At age six months, three identical male siblings are adopted out to three different families by a now defunct adoption agency. The reason they are separated has to do with a bizarre nature-versus-nurture experiment, the results of which are never published. In a nutshell, that’s the documentary Three Identical Strangers.
The trio – Edward Galland, David Kellman and Robert Shafran – were born to a single mother in 1961. Only by a quirk of fate does one brother discover he has one identical brother; let alone a second. That happens when he goes to college and is warmly greeted by students who think they know him.
The trio seem genuinely delighted to have found one another and become inseparable … partying hard and going on to set up a thriving business together. Life appears rosy – only dig a little deeper and it’s far from it. Their adoptive parents are angry they were misled by the adoption agency, which never revealed the children were separated. Further, the secretive nature of the science project remained a mystery.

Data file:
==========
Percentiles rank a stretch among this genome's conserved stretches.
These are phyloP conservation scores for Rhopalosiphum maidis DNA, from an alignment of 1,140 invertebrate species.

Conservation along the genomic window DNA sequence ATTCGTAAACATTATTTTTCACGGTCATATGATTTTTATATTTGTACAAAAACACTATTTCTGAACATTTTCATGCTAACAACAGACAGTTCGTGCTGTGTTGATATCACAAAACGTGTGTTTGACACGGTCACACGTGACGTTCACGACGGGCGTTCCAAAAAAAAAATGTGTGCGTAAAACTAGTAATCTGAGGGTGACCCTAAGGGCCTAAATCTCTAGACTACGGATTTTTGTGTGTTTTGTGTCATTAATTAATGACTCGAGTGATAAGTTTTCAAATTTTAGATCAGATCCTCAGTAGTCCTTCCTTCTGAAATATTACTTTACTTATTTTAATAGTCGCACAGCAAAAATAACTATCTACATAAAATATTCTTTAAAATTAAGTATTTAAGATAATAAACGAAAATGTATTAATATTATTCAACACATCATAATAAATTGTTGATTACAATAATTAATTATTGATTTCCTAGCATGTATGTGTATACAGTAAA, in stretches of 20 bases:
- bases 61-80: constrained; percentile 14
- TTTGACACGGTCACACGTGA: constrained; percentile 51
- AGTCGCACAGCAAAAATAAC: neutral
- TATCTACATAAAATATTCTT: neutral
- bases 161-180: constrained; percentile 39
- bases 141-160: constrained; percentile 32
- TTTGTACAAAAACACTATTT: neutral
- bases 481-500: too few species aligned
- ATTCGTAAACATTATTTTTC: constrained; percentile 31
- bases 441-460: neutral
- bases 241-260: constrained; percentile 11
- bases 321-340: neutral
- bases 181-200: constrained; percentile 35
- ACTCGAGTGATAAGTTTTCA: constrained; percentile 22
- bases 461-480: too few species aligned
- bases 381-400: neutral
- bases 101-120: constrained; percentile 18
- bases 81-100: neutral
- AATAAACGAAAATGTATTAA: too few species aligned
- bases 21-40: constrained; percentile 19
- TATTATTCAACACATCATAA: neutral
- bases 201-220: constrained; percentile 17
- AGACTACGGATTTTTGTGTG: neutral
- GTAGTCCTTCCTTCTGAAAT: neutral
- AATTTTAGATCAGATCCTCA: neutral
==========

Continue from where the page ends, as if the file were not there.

Only later in the documentary are the psychological effects of the separation revealed; and they are deeply disturbing. A highly regarded and credentialed psychiatrist was literally playing with people’s lives, something he was never seemingly been held to account for.
The work is by BAFTA-nominated filmmaker Tim Wardle. He’s created a fascinating and frightening piece, which unfolds through a series of reveals. Three Identical Strangers includes interviews with two of the siblings and their adoptive parents, relations and friends and an investigative journalist.
I was left with an understanding of the impact that the gross abuse of power had on those who were unfortunately caught up in the web. And the subterfuge continues to this day. To find out how, you’ll need to see Three Identical Strangers.
Director: Tim Wardle
Release Date: 25 October 2018 (limited)
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David Edwards is the editor of The Blurb and a contributor on film and television